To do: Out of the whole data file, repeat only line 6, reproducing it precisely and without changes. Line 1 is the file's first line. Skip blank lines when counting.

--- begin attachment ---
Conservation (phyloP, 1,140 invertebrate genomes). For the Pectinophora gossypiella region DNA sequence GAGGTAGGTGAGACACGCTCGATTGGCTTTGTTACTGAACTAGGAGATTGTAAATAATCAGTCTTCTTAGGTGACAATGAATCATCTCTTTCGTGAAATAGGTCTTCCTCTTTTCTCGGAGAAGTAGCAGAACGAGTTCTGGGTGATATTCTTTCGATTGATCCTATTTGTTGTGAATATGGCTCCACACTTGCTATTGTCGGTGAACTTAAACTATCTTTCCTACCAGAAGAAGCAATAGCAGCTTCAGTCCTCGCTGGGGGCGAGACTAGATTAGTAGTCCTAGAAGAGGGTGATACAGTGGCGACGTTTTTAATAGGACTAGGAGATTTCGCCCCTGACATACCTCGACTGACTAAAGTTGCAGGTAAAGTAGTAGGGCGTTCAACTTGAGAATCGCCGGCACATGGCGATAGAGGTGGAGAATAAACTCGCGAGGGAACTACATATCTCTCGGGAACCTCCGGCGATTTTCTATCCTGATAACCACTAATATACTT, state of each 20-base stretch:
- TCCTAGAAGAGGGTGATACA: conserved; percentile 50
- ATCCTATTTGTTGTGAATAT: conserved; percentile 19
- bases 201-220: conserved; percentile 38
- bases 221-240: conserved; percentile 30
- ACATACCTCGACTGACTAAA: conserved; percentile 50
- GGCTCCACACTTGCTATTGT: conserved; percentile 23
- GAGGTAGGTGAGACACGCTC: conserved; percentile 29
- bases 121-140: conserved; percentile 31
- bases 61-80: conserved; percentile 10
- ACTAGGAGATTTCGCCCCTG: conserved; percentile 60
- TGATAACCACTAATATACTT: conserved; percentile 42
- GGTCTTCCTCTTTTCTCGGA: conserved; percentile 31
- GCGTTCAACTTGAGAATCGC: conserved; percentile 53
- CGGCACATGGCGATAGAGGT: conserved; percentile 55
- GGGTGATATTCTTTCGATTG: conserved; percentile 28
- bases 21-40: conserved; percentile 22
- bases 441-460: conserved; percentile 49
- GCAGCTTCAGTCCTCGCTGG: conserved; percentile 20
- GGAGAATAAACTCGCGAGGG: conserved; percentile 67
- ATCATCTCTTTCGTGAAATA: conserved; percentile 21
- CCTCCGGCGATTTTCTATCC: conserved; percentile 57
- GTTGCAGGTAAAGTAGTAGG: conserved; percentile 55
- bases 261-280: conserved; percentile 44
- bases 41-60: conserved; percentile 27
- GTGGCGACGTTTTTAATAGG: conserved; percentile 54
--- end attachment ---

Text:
- ACATACCTCGACTGACTAAA: conserved; percentile 50